City debates possible temporary skate park

August 13, 2009

By Tim Pfarr

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By Tim Pfarr
The Newcastle Parks Commission held an open house July 14 to discuss potentially installing a temporary skate park on Renton Academy property at some point in the next several years.
City officials stressed that at the moment, the park — which would be located at the southeast corner of the intersection of 116th Street and Newcastle Way — is strictly an idea. No decisions have been made, nor have any funds been set aside for the potential project.
City Communications Manager Doug Alder and Parks Program Manager Michael Holly led the discussion and answered questions from community members and individuals from the skating community. Parks Commission member and Kent Risk Manager Christopher Hills was also in attendance to give his advice, as the city of Kent has three skate parks of its own.
Holly said the Parks Commission’s first choice for the location of the skate park was Lake Boren Park, but it was turned down due to its lack of visibility. The second choice was the Renton Academy location. The park would be open from dawn until dusk.
Opinions were split among attendees, and primary concerns regarded the park’s location, cost, aesthetics, security and liability. Some were also concerned that the park would be noisy when in use, as several attendees attested to the fact that temporary skate parks are noisier than permanent ones, which are often made of concrete.
Resident Molly Sandvick said one of her primary concerns is the aesthetics of the potential park.
Resident Robert Sloan said he is concerned with the cost of the park, as well as the possibly rowdy nonskating crowd it could attract from elsewhere. He said he was not at all concerned with Newcastle’s skating community, as he described the Newcastle skateboarders as good kids. He said that a skate park in Newcastle could be great under the right circumstances.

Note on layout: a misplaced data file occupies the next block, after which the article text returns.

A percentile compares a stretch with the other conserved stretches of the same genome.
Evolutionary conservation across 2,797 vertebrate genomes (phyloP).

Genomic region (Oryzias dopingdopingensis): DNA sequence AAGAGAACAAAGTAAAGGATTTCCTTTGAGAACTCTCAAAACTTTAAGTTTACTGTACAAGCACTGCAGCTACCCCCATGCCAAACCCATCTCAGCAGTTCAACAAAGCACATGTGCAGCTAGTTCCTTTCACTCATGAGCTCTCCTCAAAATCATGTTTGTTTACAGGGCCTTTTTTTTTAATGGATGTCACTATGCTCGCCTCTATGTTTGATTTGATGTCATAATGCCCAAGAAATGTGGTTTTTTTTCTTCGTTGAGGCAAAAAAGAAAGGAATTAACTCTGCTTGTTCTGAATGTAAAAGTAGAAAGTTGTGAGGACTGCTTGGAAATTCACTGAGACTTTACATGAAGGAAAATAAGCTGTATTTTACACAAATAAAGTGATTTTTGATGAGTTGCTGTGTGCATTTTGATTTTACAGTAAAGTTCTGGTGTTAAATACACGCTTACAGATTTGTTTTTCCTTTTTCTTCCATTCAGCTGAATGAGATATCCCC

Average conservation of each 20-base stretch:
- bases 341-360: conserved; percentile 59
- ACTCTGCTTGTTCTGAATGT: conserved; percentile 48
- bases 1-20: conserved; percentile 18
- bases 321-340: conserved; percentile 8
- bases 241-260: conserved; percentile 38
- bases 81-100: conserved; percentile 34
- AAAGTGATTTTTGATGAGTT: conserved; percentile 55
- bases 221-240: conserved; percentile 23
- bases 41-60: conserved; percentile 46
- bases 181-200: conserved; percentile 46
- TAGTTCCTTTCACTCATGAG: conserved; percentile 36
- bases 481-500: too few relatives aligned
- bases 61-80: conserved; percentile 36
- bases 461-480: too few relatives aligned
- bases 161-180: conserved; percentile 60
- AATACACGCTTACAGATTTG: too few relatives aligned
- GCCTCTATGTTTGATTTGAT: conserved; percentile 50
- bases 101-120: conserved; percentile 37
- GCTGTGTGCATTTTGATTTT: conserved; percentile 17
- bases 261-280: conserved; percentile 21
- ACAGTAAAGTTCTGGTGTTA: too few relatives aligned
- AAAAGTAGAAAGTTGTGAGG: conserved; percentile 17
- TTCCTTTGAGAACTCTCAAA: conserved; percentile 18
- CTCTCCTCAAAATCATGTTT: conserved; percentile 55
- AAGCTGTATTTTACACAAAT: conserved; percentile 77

Several other city officials attended the open house.
“I know the arguments for and against every location,” said Councilman Steve Buri, who said he does not believe Renton Academy is the right place for the park, because the distance between the park and neighboring homes could be as little as 175 feet.
“I am concerned about disruptions in those neighborhoods,” he said.
He said other locations — such as the proposed Lake Boren Park location — better lend themselves to a skate park.
Diane Lewis, member of the Parks Commission, said she supports the park, comparing the facilities offered to young children to those offered to teens.
“We don’t do anything for our teenagers, and we need to keep them busy in safe places,” she said.
A group of teenagers with skateboards attended the meeting to support the skate park.
“We need a skate park,” said Mason Buregel, 15, member of the Newcastle skating community. “I see more kids doing drugs behind schools than in skate parks.”
One attendee voiced concerns about potential noise disturbances that could come from early morning skaters if the park were to open at dawn. However, Buregel quickly responded with, “the average skater doesn’t get up until noon.”
City officials said further public discussion is likely in the future.
Reach Reporter Tim Pfarr at 392-6434, ext. 239, or newcas@isspress.com. Comment on this story at www.newcastle-news.com.